Cabernet Sauvignon

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It's hard to talk about Cabernet Sauvignon without bringing up the subject of tannins—those astringent compounds that come from oak barrels and the seeds, skins, and stems of grapes. That's because tannins are a prominent part of this wine.

Flavors and Aromas

cabernet being poured in a glass

Cabernet used to be considered a wine you had to cellar for years to allow those tannins to mellow. Today, however, modern winemakers have been able to rein in the grape's rough tannins, highlighting its cassis and black-cherry fruit in a style that is attractive even when young. Higher-end examples ($15 and up) are also apt to feature notes of cassis, mint, and/or bell pepper, as well as a firmer texture (from the thick, tannin-rich skins) and vanilla aromas from aging in oak barrels before bottling. Typically fuller-bodied than other red vareitals at any given price point, Cabernets appeal to sippers who like a bolder wine.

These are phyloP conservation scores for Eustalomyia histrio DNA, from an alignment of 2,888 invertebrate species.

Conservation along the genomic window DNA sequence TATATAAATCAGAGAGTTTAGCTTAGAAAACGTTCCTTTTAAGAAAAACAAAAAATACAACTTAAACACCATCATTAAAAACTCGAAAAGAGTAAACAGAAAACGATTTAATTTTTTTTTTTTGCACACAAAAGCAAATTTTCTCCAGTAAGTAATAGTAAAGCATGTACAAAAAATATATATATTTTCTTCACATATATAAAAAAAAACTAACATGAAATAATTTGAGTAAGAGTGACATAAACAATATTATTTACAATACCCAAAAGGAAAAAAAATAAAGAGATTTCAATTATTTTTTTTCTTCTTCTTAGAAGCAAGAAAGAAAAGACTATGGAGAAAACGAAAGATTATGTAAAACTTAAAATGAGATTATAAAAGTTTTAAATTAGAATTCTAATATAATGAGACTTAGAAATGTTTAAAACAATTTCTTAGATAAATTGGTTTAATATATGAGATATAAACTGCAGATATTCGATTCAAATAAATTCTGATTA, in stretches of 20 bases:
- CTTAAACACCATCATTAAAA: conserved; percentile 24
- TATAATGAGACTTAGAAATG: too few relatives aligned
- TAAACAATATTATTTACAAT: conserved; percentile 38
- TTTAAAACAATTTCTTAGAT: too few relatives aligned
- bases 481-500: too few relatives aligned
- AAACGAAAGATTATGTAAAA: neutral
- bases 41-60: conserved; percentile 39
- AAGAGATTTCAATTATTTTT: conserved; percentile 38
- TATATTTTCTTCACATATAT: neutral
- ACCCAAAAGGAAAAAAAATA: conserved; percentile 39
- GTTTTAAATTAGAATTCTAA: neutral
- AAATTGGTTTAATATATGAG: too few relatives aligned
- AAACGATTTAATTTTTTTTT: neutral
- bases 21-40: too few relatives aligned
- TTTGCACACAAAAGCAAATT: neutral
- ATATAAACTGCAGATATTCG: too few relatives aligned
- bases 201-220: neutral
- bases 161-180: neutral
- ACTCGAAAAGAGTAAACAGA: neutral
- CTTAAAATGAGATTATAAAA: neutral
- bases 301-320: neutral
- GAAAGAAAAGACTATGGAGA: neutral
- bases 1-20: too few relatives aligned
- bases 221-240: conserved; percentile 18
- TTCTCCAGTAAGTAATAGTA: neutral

Color

Ranges from dark red to purplish red.

Prominent Plantings

Bordeaux, France, and Napa Valley, California are both hailed for their world-renown Cabs, though good Cabs are emerging from many vineyards worldwide.

Pairing with Food

cabernet grapes on a vine

Look for less expensive examples under $12 to be fairly smooth, but with the flavor concentration to stand up to heartier foods. Grilled or broiled steak is a classic Cab companion; the wine's chewy texture is balanced by the meat's marbled fat. Full-flavored cheeses, sausages, and stews also dovetail nicely with hearty Cabs. Lighter examples are fine with anything from burgers to burritos.

Insider Tip

Style-wise, Cabernets can swing from simply fruity quaffs to rich, tannic, complex collectibles. If you find a style you like and want to explore, start with other labels from the same region before moving up in price or around the map.